Queer Eye for the Straight Girl debuts and Queer Eye returns for a new season.

Queer Eye for the Straight Girl debuts and Queer Eye returns for a new season.
A lesbian and three gay men make over straight women when Bravo debuts Queer Eye for the Straight Girl tonight at 11 p.m. ET.

The lesbian, Honey Labrador, tells the New York Post that on the show, “We don’t take train wrecks and make them over 180 degrees. We’re not fixing women. We’re just helping them make the most of what they have.” That results in a series that “is even more fun than the original,” according to the Hollywood Reporter. The series second episode, airing Wednesday in its regular 10 p.m. ET time slot, will make history as “the first on-air and online simulcast of an entire TV episode,” MediaWeek reports, as the West Coast feed will be broadcast on AOL’s web site. But the first, or “sneak peek,” episode airs tonight and focuses on a 26-year-old “who is true to herself, but blue when it comes to romance.”

That’ll be preceded by the debut of the new Queer Eye for the Straight Guy season at 10 p.m. ET, and a best-of Queer Eye ep at 9. The regular show’s season premiere stars 37-year-old “Private First Class Ray S. [who] is set to ship out for a year-and-a-half tour of duty in Iraq.” Because he married his wife in Colombia, there are also just has “two weeks for Ray and Maria to get married stateside in order to ensure that she and their year-old daughter Sabrina receive the benefits that will help them get by while he’s away serving his country.”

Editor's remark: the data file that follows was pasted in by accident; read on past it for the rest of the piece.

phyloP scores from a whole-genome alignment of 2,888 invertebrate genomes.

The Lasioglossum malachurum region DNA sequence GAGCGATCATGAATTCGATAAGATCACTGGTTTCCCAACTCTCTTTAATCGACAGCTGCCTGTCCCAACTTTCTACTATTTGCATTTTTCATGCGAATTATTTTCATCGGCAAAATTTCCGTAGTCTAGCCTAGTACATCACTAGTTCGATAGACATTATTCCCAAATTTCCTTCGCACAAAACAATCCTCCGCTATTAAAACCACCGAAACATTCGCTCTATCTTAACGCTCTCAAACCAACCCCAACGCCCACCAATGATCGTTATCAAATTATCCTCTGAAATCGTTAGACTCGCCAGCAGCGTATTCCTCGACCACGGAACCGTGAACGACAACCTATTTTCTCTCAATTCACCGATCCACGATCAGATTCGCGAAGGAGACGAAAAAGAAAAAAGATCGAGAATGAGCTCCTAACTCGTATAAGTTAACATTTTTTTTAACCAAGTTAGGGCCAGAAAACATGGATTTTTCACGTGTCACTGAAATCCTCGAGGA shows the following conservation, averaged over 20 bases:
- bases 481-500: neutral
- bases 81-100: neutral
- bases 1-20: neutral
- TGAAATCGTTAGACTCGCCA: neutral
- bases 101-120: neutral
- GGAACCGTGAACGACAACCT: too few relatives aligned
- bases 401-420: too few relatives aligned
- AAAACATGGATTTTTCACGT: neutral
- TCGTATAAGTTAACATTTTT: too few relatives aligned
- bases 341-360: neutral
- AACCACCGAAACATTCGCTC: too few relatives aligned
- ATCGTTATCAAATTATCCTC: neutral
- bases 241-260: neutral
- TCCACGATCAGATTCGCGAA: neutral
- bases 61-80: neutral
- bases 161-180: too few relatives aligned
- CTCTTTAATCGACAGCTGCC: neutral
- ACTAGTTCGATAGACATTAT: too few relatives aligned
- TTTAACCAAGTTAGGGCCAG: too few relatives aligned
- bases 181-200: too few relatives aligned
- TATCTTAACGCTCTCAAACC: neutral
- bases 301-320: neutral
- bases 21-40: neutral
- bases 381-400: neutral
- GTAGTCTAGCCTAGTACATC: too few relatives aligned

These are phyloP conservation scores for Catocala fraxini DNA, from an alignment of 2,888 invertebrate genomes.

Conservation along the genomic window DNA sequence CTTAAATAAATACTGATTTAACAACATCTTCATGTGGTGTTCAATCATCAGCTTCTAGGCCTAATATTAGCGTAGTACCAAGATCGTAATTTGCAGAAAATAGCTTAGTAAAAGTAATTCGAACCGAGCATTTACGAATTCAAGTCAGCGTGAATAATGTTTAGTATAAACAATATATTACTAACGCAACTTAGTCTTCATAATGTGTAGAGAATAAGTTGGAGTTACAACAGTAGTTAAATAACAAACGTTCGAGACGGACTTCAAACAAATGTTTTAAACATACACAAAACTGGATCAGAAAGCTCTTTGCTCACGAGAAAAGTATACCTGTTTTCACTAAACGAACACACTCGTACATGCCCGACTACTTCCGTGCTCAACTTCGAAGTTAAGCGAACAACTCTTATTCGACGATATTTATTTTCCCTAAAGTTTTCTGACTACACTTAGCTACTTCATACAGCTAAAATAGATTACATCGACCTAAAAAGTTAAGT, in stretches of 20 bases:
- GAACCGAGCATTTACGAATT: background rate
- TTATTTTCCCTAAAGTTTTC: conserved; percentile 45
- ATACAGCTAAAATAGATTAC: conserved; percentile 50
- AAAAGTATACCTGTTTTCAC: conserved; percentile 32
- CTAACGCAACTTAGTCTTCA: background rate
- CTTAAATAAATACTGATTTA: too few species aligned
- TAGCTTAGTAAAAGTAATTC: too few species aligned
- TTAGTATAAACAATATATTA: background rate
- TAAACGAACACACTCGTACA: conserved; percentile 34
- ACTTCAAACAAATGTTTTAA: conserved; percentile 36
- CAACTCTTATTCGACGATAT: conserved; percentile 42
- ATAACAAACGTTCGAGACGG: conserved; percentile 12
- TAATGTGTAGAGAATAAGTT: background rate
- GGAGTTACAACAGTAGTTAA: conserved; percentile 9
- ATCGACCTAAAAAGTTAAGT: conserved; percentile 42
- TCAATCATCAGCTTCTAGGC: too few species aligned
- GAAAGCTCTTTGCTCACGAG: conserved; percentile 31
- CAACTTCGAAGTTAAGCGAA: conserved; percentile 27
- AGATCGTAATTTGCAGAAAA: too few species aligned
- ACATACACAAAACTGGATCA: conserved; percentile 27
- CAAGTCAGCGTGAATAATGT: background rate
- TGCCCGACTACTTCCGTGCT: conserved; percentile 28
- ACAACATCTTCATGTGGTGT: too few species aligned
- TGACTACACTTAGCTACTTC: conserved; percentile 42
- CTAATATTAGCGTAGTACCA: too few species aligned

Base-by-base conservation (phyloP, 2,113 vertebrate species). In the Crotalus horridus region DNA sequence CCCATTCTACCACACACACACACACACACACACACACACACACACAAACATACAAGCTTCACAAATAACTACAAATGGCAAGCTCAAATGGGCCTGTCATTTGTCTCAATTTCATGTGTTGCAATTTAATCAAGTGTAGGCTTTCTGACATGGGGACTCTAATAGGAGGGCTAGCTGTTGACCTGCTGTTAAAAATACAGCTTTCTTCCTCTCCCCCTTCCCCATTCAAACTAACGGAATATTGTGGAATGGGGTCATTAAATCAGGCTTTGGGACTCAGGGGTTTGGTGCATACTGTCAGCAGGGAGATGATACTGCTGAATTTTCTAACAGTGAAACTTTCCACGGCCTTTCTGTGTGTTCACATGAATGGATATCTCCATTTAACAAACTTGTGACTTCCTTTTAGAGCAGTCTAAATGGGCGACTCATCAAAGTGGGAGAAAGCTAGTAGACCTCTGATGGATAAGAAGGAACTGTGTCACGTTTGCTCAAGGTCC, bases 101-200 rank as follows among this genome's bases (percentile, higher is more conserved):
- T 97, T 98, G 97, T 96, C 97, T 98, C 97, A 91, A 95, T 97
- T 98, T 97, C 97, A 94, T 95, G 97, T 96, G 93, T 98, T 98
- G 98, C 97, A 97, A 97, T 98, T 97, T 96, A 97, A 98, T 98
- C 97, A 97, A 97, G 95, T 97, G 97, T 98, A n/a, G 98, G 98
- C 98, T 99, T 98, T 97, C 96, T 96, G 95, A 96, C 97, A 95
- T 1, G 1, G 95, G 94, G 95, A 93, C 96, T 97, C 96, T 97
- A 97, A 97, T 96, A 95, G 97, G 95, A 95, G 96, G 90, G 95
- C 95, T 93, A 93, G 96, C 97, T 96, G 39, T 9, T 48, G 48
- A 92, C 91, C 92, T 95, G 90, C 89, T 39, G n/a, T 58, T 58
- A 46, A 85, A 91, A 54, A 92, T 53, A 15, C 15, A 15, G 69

Review: Married at First Sight

Marriage At First Sight

In an era of Tinder and Grindr, instant acceptance or dismissal of a potential partner, or instant sex with another body, Married at First Sight offers the thrill of watching strangers deal with the very basics of relationships.

Beyond the headline-grabbing premise, the series has turned out to be a stripped-down, authentic exploration of something very interesting. Read the full review.

about the writer

Andy Dehnart is a journalist who has covered reality television for more than 15 years and created reality blurred in 2000. A member of the Television Critics Association, his writing and criticism about television, culture, and media has appeared on NPR and in Playboy, Buzzfeed, and many other publications. Andy, 36, also directs the journalism program at Stetson University in Florida, where he teaches creative nonfiction and journalism. He has an M.F.A. in nonfiction writing and literature from Bennington College. More about reality blurred and Andy.